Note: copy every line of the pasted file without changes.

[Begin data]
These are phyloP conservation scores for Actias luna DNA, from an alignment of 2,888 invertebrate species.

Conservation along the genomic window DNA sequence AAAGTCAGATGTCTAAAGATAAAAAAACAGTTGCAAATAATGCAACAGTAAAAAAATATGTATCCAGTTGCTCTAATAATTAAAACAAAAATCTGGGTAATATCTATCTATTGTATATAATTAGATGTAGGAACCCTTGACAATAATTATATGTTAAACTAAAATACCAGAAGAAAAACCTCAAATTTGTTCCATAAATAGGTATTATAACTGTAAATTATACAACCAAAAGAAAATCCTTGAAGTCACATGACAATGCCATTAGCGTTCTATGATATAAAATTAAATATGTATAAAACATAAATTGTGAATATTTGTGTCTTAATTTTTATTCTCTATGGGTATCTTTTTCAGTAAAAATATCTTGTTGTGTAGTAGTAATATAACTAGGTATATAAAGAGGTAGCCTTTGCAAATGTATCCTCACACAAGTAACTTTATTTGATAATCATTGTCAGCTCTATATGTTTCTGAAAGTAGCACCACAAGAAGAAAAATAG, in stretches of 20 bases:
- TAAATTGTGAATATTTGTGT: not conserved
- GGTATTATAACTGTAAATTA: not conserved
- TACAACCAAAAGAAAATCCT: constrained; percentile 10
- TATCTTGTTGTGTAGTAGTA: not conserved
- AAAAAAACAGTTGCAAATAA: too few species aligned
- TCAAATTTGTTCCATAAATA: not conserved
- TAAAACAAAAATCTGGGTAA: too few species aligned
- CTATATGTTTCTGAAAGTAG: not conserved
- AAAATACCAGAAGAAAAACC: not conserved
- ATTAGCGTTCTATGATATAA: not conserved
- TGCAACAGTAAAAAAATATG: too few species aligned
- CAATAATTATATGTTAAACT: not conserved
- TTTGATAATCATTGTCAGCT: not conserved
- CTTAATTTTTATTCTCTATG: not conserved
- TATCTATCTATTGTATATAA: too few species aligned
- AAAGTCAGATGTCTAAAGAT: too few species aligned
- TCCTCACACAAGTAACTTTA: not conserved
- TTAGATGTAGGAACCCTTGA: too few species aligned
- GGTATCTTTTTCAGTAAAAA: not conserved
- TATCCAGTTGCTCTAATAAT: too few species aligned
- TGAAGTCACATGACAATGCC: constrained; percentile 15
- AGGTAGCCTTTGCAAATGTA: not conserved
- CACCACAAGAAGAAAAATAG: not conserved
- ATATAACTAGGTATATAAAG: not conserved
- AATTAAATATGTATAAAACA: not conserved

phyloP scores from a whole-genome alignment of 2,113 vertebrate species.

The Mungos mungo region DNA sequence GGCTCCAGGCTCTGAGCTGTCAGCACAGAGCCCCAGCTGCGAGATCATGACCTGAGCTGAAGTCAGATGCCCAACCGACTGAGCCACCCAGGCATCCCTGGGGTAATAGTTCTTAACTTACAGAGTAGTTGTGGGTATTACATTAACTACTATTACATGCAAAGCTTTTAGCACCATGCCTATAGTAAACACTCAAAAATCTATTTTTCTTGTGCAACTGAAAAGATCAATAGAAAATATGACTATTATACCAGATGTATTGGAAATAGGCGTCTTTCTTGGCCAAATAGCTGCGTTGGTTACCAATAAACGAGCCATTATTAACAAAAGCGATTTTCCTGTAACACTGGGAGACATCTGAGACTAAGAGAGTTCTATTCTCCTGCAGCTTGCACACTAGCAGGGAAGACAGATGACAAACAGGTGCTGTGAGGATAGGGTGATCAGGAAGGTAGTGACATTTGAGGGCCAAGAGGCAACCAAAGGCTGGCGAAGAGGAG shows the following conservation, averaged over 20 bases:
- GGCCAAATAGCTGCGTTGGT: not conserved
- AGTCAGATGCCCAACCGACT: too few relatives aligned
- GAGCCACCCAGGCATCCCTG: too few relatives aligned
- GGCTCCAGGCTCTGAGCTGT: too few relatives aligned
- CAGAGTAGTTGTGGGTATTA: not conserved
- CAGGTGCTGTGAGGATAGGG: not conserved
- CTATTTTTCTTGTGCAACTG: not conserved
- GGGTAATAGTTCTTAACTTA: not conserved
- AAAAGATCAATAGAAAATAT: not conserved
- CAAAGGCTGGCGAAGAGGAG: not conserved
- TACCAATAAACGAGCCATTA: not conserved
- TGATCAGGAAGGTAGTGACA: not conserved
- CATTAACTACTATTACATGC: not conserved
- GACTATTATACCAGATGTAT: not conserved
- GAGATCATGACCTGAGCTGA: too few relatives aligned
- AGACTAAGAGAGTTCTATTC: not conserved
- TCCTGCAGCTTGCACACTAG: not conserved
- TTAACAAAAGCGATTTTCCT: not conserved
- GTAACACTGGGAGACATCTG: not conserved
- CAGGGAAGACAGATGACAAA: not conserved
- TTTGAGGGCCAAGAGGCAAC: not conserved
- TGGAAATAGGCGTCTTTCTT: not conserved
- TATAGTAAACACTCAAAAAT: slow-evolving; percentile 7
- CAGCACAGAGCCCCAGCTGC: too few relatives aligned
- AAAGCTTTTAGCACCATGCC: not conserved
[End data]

These are phyloP conservation scores for Actias luna DNA, from an alignment of 2,888 invertebrate species.

Conservation along the genomic window DNA sequence AAAGTCAGATGTCTAAAGATAAAAAAACAGTTGCAAATAATGCAACAGTAAAAAAATATGTATCCAGTTGCTCTAATAATTAAAACAAAAATCTGGGTAATATCTATCTATTGTATATAATTAGATGTAGGAACCCTTGACAATAATTATATGTTAAACTAAAATACCAGAAGAAAAACCTCAAATTTGTTCCATAAATAGGTATTATAACTGTAAATTATACAACCAAAAGAAAATCCTTGAAGTCACATGACAATGCCATTAGCGTTCTATGATATAAAATTAAATATGTATAAAACATAAATTGTGAATATTTGTGTCTTAATTTTTATTCTCTATGGGTATCTTTTTCAGTAAAAATATCTTGTTGTGTAGTAGTAATATAACTAGGTATATAAAGAGGTAGCCTTTGCAAATGTATCCTCACACAAGTAACTTTATTTGATAATCATTGTCAGCTCTATATGTTTCTGAAAGTAGCACCACAAGAAGAAAAATAG, in stretches of 20 bases:
- TAAATTGTGAATATTTGTGT: not conserved
- GGTATTATAACTGTAAATTA: not conserved
- TACAACCAAAAGAAAATCCT: constrained; percentile 10
- TATCTTGTTGTGTAGTAGTA: not conserved
- AAAAAAACAGTTGCAAATAA: too few species aligned
- TCAAATTTGTTCCATAAATA: not conserved
- TAAAACAAAAATCTGGGTAA: too few species aligned
- CTATATGTTTCTGAAAGTAG: not conserved
- AAAATACCAGAAGAAAAACC: not conserved
- ATTAGCGTTCTATGATATAA: not conserved
- TGCAACAGTAAAAAAATATG: too few species aligned
- CAATAATTATATGTTAAACT: not conserved
- TTTGATAATCATTGTCAGCT: not conserved
- CTTAATTTTTATTCTCTATG: not conserved
- TATCTATCTATTGTATATAA: too few species aligned
- AAAGTCAGATGTCTAAAGAT: too few species aligned
- TCCTCACACAAGTAACTTTA: not conserved
- TTAGATGTAGGAACCCTTGA: too few species aligned
- GGTATCTTTTTCAGTAAAAA: not conserved
- TATCCAGTTGCTCTAATAAT: too few species aligned
- TGAAGTCACATGACAATGCC: constrained; percentile 15
- AGGTAGCCTTTGCAAATGTA: not conserved
- CACCACAAGAAGAAAAATAG: not conserved
- ATATAACTAGGTATATAAAG: not conserved
- AATTAAATATGTATAAAACA: not conserved

phyloP scores from a whole-genome alignment of 2,113 vertebrate species.

The Mungos mungo region DNA sequence GGCTCCAGGCTCTGAGCTGTCAGCACAGAGCCCCAGCTGCGAGATCATGACCTGAGCTGAAGTCAGATGCCCAACCGACTGAGCCACCCAGGCATCCCTGGGGTAATAGTTCTTAACTTACAGAGTAGTTGTGGGTATTACATTAACTACTATTACATGCAAAGCTTTTAGCACCATGCCTATAGTAAACACTCAAAAATCTATTTTTCTTGTGCAACTGAAAAGATCAATAGAAAATATGACTATTATACCAGATGTATTGGAAATAGGCGTCTTTCTTGGCCAAATAGCTGCGTTGGTTACCAATAAACGAGCCATTATTAACAAAAGCGATTTTCCTGTAACACTGGGAGACATCTGAGACTAAGAGAGTTCTATTCTCCTGCAGCTTGCACACTAGCAGGGAAGACAGATGACAAACAGGTGCTGTGAGGATAGGGTGATCAGGAAGGTAGTGACATTTGAGGGCCAAGAGGCAACCAAAGGCTGGCGAAGAGGAG shows the following conservation, averaged over 20 bases:
- GGCCAAATAGCTGCGTTGGT: not conserved
- AGTCAGATGCCCAACCGACT: too few relatives aligned
- GAGCCACCCAGGCATCCCTG: too few relatives aligned
- GGCTCCAGGCTCTGAGCTGT: too few relatives aligned
- CAGAGTAGTTGTGGGTATTA: not conserved
- CAGGTGCTGTGAGGATAGGG: not conserved
- CTATTTTTCTTGTGCAACTG: not conserved
- GGGTAATAGTTCTTAACTTA: not conserved
- AAAAGATCAATAGAAAATAT: not conserved
- CAAAGGCTGGCGAAGAGGAG: not conserved
- TACCAATAAACGAGCCATTA: not conserved
- TGATCAGGAAGGTAGTGACA: not conserved
- CATTAACTACTATTACATGC: not conserved
- GACTATTATACCAGATGTAT: not conserved
- GAGATCATGACCTGAGCTGA: too few relatives aligned
- AGACTAAGAGAGTTCTATTC: not conserved
- TCCTGCAGCTTGCACACTAG: not conserved
- TTAACAAAAGCGATTTTCCT: not conserved
- GTAACACTGGGAGACATCTG: not conserved
- CAGGGAAGACAGATGACAAA: not conserved
- TTTGAGGGCCAAGAGGCAAC: not conserved
- TGGAAATAGGCGTCTTTCTT: not conserved
- TATAGTAAACACTCAAAAAT: slow-evolving; percentile 7
- CAGCACAGAGCCCCAGCTGC: too few relatives aligned
- AAAGCTTTTAGCACCATGCC: not conserved